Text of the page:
Don't sleep on decaf

Don't sleep on decaf

"Decaf" is a word that conjures all sorts of feelings, predispositions, and typically some strong opinions. The fact is, it's becoming more of a mainstay in the specialty coffee space, so we wanted to write a few words on what's going on in the world of decaffeinated coffees.

The bad

Most decaf coffee on grocery store shelves is decaffeinated using a chemical-based process. Essentially, coffee beans are placed in a heated chemical-based solvent that separates the caffeine. One of the common solvents used in the process is methylene chloride, an active ingredient in paint stripper that was banned by the EPA, but is still allowed to be used by the FDA in the decaffeinating process.

A study by the Clean Label Project in 2020 tested 25 of the most popular brands found in grocery stores, and found that 40% of the samples tested contained methylene chloride.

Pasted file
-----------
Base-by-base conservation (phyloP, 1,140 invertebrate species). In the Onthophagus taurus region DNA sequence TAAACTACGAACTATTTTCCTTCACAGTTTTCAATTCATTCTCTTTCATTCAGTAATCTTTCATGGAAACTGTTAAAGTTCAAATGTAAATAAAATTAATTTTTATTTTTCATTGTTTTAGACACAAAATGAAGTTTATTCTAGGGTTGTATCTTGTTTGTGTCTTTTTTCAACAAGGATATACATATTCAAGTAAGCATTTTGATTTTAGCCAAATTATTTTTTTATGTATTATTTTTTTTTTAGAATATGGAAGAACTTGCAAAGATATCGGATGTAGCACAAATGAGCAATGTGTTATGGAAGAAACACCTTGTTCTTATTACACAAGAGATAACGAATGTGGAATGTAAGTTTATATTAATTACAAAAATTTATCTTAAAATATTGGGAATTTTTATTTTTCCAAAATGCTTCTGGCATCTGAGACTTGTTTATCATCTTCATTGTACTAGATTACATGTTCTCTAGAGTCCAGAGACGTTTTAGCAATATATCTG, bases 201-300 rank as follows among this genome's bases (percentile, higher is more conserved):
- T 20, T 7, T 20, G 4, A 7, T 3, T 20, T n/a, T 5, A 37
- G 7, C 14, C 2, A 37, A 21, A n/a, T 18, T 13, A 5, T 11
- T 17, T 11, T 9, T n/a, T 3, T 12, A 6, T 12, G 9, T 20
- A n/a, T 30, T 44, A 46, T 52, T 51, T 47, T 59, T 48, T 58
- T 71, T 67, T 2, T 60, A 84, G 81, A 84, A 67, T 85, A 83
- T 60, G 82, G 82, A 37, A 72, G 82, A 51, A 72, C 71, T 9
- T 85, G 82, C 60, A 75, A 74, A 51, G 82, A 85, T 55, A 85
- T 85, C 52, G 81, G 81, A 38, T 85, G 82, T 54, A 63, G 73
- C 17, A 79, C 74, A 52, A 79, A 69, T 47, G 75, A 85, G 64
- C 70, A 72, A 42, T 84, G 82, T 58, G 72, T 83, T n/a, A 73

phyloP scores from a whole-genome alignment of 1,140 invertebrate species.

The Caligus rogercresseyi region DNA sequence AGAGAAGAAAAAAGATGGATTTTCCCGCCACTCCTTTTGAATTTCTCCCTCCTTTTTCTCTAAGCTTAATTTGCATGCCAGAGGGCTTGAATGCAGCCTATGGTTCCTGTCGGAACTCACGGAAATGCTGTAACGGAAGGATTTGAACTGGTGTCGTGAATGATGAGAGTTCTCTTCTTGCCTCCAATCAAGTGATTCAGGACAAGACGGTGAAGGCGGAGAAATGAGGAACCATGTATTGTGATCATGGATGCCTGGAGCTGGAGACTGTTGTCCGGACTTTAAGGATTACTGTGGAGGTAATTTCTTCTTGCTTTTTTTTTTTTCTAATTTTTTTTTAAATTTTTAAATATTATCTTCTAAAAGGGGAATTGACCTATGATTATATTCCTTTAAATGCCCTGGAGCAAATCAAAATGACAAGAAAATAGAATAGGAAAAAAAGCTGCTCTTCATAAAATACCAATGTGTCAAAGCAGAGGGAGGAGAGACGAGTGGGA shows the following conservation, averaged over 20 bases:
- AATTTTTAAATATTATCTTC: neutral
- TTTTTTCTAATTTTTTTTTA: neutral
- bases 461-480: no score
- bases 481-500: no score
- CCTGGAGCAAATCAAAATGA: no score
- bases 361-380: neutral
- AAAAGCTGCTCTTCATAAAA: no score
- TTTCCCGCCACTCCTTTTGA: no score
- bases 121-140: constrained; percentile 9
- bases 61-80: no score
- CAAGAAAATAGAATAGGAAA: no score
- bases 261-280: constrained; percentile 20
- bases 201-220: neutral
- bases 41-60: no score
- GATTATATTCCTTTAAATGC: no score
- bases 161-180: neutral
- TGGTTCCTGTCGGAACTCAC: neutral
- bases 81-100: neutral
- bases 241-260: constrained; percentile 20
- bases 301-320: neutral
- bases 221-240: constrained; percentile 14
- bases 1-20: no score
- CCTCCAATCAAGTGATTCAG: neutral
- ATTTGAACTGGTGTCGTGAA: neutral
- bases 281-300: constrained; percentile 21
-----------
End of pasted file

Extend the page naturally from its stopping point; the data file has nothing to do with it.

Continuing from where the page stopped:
The good

There has been a rise of high-quality coffees decaffeinated using the chemical-free Swiss water process method. This method relies on water, time, and temperature alone to separate and remove caffeine from green beans. When looking for decaf, buy high-quality organic beans and look for those decaffeinated using the swiss water process.

Our current decaf go-to?

The decaf Ethiopian Sidama from Noble Coffee. As our February 2022 featured roaster, we were lucky to be able to test quite a few coffees from our friends at Noble. While we continue to be impressed with the quality of each and every coffee they put out, this Ethiopian decaf is one the best we have had in a while. It’s sweet and complex, with a full body and all the vibrancy you expect from coffees grown in the Sidama region.

Our take? Decaf has a worthy place in anyone's brew lineup, but being mindful of how it was grown and processed is imperative.